“Take us back to China,” writes @Pietro40914291 AKA Pietro Caccavella on Twitter, an Italian PhD candidate who enrolled to study in China last September. This 27-year old electrical engineering student at Xi’an Jiaotong University is one of the many unable to return to China. Every day since China shut its borders to nearly all travellers last March, his despair deepens.
“My dream career as a researcher has been jeopardised. China, my home, is unreachable. Authorities may see it as I am forced to give up on my studies but I am actually forced to give up on my life. Nobody would care anyway. I am just talking to myself,” he tweets.
Before the pandemic, many flock to study in China, attracted by its low fees and increasingly high standards. In 2019, there were nearly half a million international students in China, the majority of which are pursuing degree programmes. Many enjoyed big subsidies, explored “an amazing culture,” and worked towards futures flushed with jobs, especially at projects under the Belt and Road Initiative.
Like Caccavella, they no longer have such rosy outlooks. PhD candidates, in particular, are dejected as they see their fieldwork or lab work in limbo.
Below we speak to Caccavella about international students who now can’t study in China because of the pandemic and his backup plans:
Tell us a bit more about your situation as an international student stranded from your research in China.
As you may know, China has not allowed international students back since March last year. They banned students from entering due to the pandemic which is, of course, reasonable.
This situation affects everyone in a different way according to several issues. Personally, I’m facing a lot of problems despite the fact that I only finished the first year of my PhD.
The six-hour time difference made it very difficult because I had to attend classes at hours like 2 a.m. I tried to keep my schedule as if I were in China but it proved to be stressful and unhealthy.
Unis offer the option to attend recorded classes to overcome this problem but servers sometimes don’t work. Also, there would be no interaction with professors which makes it a useless option.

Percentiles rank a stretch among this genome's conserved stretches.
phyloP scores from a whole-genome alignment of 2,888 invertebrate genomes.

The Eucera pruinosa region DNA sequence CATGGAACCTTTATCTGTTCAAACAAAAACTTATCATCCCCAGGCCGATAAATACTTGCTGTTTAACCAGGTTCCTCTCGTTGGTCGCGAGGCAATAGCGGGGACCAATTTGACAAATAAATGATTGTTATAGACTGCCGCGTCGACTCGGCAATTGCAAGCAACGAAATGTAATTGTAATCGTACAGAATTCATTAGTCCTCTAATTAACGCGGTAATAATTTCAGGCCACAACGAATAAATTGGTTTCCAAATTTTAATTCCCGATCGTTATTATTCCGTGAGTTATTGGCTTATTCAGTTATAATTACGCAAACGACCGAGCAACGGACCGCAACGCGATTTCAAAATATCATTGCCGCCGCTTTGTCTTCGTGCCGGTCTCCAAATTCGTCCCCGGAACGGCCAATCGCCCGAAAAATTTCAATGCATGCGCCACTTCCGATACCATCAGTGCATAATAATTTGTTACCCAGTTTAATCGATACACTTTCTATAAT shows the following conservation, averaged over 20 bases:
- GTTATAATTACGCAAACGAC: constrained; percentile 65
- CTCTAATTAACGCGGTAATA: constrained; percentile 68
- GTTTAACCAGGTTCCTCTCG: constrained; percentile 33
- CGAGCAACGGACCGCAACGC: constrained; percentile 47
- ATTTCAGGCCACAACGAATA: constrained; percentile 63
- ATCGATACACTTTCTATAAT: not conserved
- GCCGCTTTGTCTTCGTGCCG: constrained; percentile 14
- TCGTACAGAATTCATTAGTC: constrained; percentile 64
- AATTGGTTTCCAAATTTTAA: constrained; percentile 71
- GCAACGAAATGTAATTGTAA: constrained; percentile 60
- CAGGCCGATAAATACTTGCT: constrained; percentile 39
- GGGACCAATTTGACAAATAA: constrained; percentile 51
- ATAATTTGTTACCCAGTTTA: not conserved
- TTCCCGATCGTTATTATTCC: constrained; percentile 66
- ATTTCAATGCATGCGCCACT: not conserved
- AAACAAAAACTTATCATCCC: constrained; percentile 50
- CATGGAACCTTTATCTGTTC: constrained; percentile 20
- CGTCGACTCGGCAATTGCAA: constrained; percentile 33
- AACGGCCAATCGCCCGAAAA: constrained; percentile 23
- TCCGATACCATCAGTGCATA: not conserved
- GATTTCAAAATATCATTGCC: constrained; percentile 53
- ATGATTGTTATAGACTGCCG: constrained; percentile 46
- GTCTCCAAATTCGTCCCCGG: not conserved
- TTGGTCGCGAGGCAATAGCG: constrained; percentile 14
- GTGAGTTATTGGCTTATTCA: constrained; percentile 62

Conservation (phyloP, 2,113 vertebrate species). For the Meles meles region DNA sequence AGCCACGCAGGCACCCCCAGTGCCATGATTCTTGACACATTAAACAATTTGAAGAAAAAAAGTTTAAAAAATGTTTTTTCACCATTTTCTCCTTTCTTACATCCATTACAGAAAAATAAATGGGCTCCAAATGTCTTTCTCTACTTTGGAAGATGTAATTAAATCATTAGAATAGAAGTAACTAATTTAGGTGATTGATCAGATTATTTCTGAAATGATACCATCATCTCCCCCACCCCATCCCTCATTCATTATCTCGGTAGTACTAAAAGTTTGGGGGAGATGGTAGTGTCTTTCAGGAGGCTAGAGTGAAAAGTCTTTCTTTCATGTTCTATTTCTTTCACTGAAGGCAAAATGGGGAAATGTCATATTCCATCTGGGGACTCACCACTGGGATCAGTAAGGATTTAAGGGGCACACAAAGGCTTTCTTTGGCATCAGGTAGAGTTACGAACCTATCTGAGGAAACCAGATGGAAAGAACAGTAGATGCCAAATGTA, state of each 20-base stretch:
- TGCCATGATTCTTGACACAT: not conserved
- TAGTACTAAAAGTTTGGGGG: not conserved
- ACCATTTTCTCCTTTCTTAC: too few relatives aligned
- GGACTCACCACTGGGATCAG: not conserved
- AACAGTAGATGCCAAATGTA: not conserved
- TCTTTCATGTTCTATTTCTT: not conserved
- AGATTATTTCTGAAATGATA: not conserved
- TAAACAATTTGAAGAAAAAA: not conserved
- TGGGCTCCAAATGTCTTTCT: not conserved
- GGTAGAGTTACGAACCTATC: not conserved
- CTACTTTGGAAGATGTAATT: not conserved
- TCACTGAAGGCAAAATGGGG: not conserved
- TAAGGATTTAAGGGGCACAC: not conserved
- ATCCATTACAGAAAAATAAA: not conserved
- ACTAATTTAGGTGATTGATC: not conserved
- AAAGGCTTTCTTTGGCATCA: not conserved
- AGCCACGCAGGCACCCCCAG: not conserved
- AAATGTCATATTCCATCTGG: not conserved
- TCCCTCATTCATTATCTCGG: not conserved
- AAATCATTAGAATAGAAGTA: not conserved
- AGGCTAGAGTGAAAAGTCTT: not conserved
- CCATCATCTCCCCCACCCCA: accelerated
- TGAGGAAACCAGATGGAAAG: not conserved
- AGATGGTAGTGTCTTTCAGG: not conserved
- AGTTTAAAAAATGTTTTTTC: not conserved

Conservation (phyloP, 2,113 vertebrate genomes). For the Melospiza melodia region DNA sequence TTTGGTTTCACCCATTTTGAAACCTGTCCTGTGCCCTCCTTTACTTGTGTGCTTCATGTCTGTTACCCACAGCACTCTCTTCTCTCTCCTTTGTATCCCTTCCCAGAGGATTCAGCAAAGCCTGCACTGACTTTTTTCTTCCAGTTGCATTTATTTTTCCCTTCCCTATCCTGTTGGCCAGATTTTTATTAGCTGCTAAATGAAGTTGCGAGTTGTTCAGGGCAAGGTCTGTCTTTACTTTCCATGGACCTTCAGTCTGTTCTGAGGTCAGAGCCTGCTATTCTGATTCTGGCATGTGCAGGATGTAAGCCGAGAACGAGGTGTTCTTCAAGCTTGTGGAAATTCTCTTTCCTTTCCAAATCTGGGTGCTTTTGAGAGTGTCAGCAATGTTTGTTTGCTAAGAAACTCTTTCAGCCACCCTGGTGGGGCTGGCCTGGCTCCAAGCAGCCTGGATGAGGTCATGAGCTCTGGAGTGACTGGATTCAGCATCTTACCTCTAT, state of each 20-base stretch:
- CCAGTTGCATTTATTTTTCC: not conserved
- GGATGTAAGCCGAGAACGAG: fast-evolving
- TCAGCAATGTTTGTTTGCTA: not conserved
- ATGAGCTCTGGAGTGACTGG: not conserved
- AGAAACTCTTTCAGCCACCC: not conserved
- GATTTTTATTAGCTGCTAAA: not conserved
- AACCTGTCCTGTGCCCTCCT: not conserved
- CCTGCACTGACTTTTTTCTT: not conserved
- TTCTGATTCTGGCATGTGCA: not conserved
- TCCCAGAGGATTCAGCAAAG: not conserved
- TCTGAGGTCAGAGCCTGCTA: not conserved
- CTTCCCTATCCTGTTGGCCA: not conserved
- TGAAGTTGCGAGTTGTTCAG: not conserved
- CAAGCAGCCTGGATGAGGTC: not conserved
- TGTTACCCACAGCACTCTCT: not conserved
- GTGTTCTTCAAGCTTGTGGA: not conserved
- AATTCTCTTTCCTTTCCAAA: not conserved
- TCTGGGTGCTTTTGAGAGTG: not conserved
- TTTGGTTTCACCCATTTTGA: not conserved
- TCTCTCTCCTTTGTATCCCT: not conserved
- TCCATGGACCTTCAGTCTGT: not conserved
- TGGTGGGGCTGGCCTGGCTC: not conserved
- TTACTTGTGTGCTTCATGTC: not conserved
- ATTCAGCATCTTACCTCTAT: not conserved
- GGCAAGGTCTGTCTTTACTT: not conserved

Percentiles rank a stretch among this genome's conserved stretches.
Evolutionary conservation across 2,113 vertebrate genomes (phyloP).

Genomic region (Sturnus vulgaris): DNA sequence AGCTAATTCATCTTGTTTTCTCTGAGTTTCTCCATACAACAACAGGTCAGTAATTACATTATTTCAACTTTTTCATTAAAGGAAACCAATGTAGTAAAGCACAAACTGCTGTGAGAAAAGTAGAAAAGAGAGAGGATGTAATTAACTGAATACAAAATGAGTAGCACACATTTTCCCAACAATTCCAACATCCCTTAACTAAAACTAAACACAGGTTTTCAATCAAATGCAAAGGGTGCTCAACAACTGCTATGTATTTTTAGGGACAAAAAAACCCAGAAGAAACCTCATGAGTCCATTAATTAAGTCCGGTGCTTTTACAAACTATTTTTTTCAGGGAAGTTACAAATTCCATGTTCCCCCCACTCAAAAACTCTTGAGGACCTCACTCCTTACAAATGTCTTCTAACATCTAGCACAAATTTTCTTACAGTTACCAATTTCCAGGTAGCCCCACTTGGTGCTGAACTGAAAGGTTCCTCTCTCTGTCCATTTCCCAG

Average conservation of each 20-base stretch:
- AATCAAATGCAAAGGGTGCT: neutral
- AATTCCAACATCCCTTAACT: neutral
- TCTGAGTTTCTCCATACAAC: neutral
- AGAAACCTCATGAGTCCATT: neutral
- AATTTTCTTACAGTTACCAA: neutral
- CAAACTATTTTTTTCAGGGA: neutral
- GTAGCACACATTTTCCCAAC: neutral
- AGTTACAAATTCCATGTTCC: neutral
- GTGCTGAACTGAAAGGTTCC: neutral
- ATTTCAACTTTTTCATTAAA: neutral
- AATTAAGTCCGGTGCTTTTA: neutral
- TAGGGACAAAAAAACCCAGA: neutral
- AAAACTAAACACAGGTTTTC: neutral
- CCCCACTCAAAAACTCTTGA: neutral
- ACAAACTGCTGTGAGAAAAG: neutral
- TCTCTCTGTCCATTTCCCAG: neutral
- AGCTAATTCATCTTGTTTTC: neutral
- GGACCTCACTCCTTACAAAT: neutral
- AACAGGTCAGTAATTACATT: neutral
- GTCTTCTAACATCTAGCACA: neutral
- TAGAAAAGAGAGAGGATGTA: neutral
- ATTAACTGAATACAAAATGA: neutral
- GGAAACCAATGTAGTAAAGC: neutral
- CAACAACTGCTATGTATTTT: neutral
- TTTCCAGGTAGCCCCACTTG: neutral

Regarding my research, I’m glad my professor and my team understand the situation because they arrange meetings accordingly. But, this limits my availability as well as theirs.
For instance, we have meetings only during the afternoon in China but they prefer mornings because of their schedules. Sometimes, it’s impossible to arrange very important meetings.
What made you choose to study electrical engineering? Is there a personal story behind this?
I chose to pursue my PhD in Electrical Engineering because of my background. I’ve always had a particular interest in this scientific sector since high school.
My bachelor’s degree at Politecnico di Milano made me more fascinated in this field of study. I’ve reached higher levels with a double master’s degree in electrical engineering there and at Xi’an Jiaotong University.
This international journey gave me advanced knowledge of maths and physics. I realised that research in this field is what I want to do.
What made you choose to study in China?
I chose to study in China because of the previous experience I had there. I spent two years in Xi’an for my master’s and I fell in love with the country.
I found Chinese culture and history fascinating. The impact of a completely different environment from the one I was used to was pretty much positive.
Although I couldn’t master the language, it was an experience so immersive that I’ve learnt a lot from it. I consider the language challenging yet interesting. Overall, I discovered a stimulating place where I foresee myself settling down.
Do you think it would have made a difference if you studied at a local institution?